And to take it another step further, what if this now massive corporation built solely on achieving profit and growth for its shareholders has a conflict with the human workers? What if it divulges into something nefarious, and irresponsible? Sure, there will be legalities in place, but what if the design of these enterprises are sloppy or just plain illegal?

These are the thought experiments I was having that ultimately came up with the story of PLEROMA.

It sounds like a downer, but ultimately, it has an uplifting message of turning a negative into a positive, and that everyone has value, even a homeless man on the street with a disability.

Vinnie Jinn: Filming at Canada's particle nuclear physics laboratory, TRIUMF, must have been a unique experience. Can you share some challenges you faced during the shoot and how you overcame them?

Chris Browne: They never allow any film productions in their facilities. This is because of the sensitive nature of their equipment and how disruptive it would be for their scientists.

Since I had a tiny crew (only me operating a camera with 2 actors) AND based on my experience in the past creating CGI renderings for them of their physics simulations, they gave me the green light to shoot there. But, we only had one day. So I shot as much as I could and had to rebuild virtual environments later in CGI using the unreal game engine.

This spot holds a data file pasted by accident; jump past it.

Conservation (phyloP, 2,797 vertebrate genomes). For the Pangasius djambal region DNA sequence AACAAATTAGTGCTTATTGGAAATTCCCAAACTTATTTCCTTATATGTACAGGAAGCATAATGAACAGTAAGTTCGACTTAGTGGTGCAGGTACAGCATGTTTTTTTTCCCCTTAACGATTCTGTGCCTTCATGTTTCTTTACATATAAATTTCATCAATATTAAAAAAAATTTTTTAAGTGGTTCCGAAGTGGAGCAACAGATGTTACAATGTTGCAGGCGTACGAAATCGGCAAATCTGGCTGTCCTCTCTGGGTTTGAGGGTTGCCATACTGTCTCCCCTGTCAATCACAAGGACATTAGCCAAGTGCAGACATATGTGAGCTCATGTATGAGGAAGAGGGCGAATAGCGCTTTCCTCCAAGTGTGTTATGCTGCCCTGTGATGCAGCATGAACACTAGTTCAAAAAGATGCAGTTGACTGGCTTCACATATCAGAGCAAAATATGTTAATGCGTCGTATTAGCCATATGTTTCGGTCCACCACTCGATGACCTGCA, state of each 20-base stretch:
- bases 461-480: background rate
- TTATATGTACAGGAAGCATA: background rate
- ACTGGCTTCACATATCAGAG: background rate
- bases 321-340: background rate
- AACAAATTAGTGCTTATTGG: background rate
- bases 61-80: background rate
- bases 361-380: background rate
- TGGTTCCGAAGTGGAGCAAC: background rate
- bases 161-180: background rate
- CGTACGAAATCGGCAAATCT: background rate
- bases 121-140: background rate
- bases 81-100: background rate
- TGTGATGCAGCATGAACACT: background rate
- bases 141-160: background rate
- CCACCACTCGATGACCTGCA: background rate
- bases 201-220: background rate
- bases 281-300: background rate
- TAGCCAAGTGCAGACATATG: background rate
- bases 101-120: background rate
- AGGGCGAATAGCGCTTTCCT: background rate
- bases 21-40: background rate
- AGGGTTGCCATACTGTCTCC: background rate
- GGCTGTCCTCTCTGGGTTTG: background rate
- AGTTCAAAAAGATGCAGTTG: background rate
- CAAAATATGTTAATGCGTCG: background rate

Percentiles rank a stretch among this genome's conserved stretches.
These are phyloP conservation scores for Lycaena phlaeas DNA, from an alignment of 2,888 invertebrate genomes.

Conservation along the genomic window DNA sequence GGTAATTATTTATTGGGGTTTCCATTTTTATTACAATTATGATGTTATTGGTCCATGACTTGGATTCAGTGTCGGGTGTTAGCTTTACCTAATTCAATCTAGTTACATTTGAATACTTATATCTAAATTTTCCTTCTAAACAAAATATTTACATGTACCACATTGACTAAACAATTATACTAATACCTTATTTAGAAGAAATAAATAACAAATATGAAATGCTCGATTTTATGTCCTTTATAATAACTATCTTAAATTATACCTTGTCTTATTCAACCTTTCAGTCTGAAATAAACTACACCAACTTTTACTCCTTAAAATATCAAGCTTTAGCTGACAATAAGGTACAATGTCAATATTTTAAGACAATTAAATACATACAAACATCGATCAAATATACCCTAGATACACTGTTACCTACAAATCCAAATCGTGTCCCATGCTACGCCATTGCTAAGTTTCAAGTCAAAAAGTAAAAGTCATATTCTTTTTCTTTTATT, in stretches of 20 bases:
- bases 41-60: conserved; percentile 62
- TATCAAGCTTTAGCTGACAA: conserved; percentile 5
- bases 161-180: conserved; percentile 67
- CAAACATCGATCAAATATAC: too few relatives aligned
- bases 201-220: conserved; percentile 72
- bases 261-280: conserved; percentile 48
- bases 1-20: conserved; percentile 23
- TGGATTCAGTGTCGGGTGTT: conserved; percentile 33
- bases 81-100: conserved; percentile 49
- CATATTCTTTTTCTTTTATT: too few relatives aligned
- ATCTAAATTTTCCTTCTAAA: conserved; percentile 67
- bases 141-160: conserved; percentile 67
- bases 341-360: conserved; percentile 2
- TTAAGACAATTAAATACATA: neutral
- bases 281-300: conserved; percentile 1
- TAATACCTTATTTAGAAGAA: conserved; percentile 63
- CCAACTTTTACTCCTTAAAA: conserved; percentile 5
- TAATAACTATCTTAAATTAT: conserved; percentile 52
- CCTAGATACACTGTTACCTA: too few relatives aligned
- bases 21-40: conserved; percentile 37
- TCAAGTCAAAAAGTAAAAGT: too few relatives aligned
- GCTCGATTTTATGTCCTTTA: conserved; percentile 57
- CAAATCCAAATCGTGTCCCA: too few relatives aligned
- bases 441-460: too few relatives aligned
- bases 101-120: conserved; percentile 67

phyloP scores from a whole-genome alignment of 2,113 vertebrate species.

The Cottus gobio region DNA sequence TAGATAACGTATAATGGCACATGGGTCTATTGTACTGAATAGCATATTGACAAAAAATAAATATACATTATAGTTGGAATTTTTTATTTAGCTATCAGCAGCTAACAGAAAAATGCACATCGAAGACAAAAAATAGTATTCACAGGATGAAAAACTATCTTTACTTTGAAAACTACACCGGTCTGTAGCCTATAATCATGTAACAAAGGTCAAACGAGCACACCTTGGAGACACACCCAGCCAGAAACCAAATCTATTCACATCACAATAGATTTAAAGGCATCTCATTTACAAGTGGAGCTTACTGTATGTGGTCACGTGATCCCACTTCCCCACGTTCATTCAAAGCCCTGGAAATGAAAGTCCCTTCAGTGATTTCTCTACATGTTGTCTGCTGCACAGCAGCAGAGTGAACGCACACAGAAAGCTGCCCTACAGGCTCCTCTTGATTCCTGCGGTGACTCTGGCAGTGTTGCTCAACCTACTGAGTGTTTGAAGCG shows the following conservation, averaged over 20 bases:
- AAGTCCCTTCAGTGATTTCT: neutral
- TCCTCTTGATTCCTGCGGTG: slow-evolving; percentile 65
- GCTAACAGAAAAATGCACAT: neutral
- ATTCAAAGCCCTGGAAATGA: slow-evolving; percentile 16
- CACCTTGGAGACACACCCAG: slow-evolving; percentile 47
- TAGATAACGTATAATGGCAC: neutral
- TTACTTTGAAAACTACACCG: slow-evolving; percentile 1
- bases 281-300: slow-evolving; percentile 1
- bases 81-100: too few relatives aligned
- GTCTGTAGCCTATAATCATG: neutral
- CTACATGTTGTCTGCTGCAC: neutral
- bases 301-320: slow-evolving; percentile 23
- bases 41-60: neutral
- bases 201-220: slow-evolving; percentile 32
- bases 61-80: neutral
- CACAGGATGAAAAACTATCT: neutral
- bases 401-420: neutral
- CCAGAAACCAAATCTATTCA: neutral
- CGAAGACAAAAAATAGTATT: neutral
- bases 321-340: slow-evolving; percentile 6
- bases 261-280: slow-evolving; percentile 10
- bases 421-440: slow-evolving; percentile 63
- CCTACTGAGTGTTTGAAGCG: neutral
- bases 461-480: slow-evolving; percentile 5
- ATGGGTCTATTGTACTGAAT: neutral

Another challenge was a certain level of radiation emitted in their laboratories. Each crew member had to be scanned for radiation levels regularly and had to leave and take a break if it got too high. Although we were never in real danger, it added a tense feeling.

Vinnie Jinn: In one of the podcasts, you mentioned being inspired by films like “The Terminator”, and “Blade Runner”. How do these classics influence your storytelling and visual style?

Chris Browne: To be honest as much as I love TERMINATOR and BLADE RUNNER, they were films I did not want to emulate. The reason was, that the robots were too advanced. They were too much like humans, and everyone instinctively knew they were actors ‘playing’ robots.

And those films took place too far into the future. I wanted the tech in PLEROMA to be grounded in as much present-day realism as possible. My outlook was that the film would be much more thrilling if the robots were a believable technology that we could see right around the corner.